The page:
Our new extrusions are in – and they are AMAZING.
Six months ago, things were looking pretty grim for OpenBeam. Our old extrusion vendor had delivered 3 consecutive batches of bad extrusions. We’ve received extrusions that passed their quality control that are warped, fork lift damaged, or corroded beyond recognition. With our inventory depleted, most of our cash got tied up in bad product that can’t be sold, and back orders piled up. Truth be told, if we did not find a new, qualified vendor in time that we can source the extrusions at a reasonable enough price for, we would have had no choice but to go out of business.
Fortunately, this didn’t happen. About a year ago, over cups of Chinese tea, I laid out the direction of business expansion to my father. We decided to develop our import and logistics capability to offer a cost advantage in sourcing commodity components such as stepper motors, pulleys and bearings that goes into 3D Printer kits, in direct response to our first 3D printer offering being cloned within weeks of launch. That decision ended up saving our company, as gaining the ability to ship Less-than Container Load (LCL) meant that we were no longer restricted to buying from American suppliers for our extrusion.
In an LCL shipment, the cargo is collected and bought to a container freight station (CFS). Depending on the terms of sales (Ex Works – where the supplier’s responsibility ends in producing the product and leaving it on their shipping dock, or “Free On Board” where the supplier’s responsibility includes getting it to the dock (traditionally, over the side of the cargo ship), either the supplier or the freight company provides a pickup service to bring the cargo to the CFS. In our case, we are buying ExWorks, so Expeditors International, the company I am using, provides local trucking service overseas to bring the cargo to the CFS. Once at the CFS, the cargo is consolidated with others into a container. This is then loaded on the next available Seattle bound ship. From most of the common ports in Asia, there is a weekly sailing, so in our case, we have to get our cargo to the CFS by noon on Tuesday to catch the boat sailing that next Sunday. After about 3 weeks on the water, the container ship docks at port of Seattle or port of Tacoma, and the container gets unloaded, through customs, and the cargo is made available for pickup at the local CFS. (I opt for local pickup, because I have a day job, and it’s somewhat easier to take a long lunch to go pick up the cargo, than to have to take a day off and pay for delivery and wait for the delivery).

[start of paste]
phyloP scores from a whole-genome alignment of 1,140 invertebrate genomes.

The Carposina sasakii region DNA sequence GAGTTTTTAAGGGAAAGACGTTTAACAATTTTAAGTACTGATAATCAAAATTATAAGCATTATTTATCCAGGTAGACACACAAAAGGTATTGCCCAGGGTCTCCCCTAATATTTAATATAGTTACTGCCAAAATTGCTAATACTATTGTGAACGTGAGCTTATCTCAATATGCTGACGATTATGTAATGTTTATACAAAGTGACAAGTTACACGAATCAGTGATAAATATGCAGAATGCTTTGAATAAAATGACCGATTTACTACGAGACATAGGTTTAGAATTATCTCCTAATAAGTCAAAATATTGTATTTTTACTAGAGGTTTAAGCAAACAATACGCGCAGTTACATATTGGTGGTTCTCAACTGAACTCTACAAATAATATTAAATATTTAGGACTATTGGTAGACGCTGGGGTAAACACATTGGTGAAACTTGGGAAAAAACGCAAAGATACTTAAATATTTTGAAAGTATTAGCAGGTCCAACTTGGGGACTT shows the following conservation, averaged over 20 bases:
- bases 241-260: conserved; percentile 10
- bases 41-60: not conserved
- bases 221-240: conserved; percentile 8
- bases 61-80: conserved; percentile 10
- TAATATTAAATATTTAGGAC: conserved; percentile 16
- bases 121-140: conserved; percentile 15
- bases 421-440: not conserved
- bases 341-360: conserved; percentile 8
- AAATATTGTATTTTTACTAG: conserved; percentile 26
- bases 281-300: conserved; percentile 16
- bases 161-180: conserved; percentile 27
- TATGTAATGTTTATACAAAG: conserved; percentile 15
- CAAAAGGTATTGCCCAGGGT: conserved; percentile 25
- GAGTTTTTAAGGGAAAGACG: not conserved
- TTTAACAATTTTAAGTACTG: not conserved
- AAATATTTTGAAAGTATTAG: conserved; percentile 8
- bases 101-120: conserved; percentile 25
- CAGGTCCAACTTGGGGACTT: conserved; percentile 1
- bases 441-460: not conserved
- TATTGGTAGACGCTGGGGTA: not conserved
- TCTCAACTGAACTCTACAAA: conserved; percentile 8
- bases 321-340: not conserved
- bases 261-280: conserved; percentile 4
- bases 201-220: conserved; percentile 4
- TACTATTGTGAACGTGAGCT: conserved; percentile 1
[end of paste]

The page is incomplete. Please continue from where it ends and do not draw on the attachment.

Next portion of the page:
Setting up to ship LCL is not a short process; and it requires posting a $50,000 bond with US customs and paperwork to become an importer. However, once in place, this is a very cheap and reasonable method to move large bulky cargo internationally. In fact, it is cheaper to ship a pallet of aluminum extrusions via LCL than paying Fedex to drive it up from California, with a transit time from Asia of approximately 20-25 days. Once you factor in that Asian mills usually are more responsive (the one we are using turns orders around in 2 weeks, instead of 8 weeks for my old supplier), however, the lead time becomes quite competitive too even factoring in a 3-4 week journey across the ocean.